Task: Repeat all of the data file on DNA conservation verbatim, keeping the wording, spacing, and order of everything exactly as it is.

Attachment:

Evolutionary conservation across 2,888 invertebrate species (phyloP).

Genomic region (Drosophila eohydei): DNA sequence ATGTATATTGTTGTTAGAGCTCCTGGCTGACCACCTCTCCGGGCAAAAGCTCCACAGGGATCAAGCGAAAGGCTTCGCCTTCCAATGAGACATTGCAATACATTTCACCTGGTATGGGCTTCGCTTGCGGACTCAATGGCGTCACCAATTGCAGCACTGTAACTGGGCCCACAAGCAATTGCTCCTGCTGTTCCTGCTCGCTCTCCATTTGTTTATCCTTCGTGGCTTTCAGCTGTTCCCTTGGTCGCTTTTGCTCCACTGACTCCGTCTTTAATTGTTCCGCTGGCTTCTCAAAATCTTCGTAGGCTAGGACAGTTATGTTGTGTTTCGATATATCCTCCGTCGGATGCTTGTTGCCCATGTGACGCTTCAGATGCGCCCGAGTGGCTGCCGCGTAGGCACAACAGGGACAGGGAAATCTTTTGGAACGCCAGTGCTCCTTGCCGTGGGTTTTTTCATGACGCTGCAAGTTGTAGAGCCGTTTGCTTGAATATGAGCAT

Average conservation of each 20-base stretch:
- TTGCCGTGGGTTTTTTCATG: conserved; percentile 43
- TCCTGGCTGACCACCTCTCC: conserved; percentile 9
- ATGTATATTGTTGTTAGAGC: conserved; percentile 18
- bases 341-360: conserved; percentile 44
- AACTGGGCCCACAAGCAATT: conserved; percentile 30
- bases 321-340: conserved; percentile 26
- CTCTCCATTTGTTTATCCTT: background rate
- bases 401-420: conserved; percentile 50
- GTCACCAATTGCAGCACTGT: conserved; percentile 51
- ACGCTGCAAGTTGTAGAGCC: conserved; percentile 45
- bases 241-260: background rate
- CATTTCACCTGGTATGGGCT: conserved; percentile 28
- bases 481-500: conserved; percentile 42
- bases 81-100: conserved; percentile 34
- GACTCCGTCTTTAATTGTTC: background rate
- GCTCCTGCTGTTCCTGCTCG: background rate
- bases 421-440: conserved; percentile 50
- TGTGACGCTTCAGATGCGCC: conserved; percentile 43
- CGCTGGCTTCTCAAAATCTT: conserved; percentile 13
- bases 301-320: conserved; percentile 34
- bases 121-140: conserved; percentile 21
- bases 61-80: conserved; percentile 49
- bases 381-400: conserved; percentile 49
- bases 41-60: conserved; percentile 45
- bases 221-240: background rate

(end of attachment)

Evolutionary conservation across 2,888 invertebrate species (phyloP).

Genomic region (Drosophila eohydei): DNA sequence ATGTATATTGTTGTTAGAGCTCCTGGCTGACCACCTCTCCGGGCAAAAGCTCCACAGGGATCAAGCGAAAGGCTTCGCCTTCCAATGAGACATTGCAATACATTTCACCTGGTATGGGCTTCGCTTGCGGACTCAATGGCGTCACCAATTGCAGCACTGTAACTGGGCCCACAAGCAATTGCTCCTGCTGTTCCTGCTCGCTCTCCATTTGTTTATCCTTCGTGGCTTTCAGCTGTTCCCTTGGTCGCTTTTGCTCCACTGACTCCGTCTTTAATTGTTCCGCTGGCTTCTCAAAATCTTCGTAGGCTAGGACAGTTATGTTGTGTTTCGATATATCCTCCGTCGGATGCTTGTTGCCCATGTGACGCTTCAGATGCGCCCGAGTGGCTGCCGCGTAGGCACAACAGGGACAGGGAAATCTTTTGGAACGCCAGTGCTCCTTGCCGTGGGTTTTTTCATGACGCTGCAAGTTGTAGAGCCGTTTGCTTGAATATGAGCAT

Average conservation of each 20-base stretch:
- TTGCCGTGGGTTTTTTCATG: conserved; percentile 43
- TCCTGGCTGACCACCTCTCC: conserved; percentile 9
- ATGTATATTGTTGTTAGAGC: conserved; percentile 18
- bases 341-360: conserved; percentile 44
- AACTGGGCCCACAAGCAATT: conserved; percentile 30
- bases 321-340: conserved; percentile 26
- CTCTCCATTTGTTTATCCTT: background rate
- bases 401-420: conserved; percentile 50
- GTCACCAATTGCAGCACTGT: conserved; percentile 51
- ACGCTGCAAGTTGTAGAGCC: conserved; percentile 45
- bases 241-260: background rate
- CATTTCACCTGGTATGGGCT: conserved; percentile 28
- bases 481-500: conserved; percentile 42
- bases 81-100: conserved; percentile 34
- GACTCCGTCTTTAATTGTTC: background rate
- GCTCCTGCTGTTCCTGCTCG: background rate
- bases 421-440: conserved; percentile 50
- TGTGACGCTTCAGATGCGCC: conserved; percentile 43
- CGCTGGCTTCTCAAAATCTT: conserved; percentile 13
- bases 301-320: conserved; percentile 34
- bases 121-140: conserved; percentile 21
- bases 61-80: conserved; percentile 49
- bases 381-400: conserved; percentile 49
- bases 41-60: conserved; percentile 45
- bases 221-240: background rate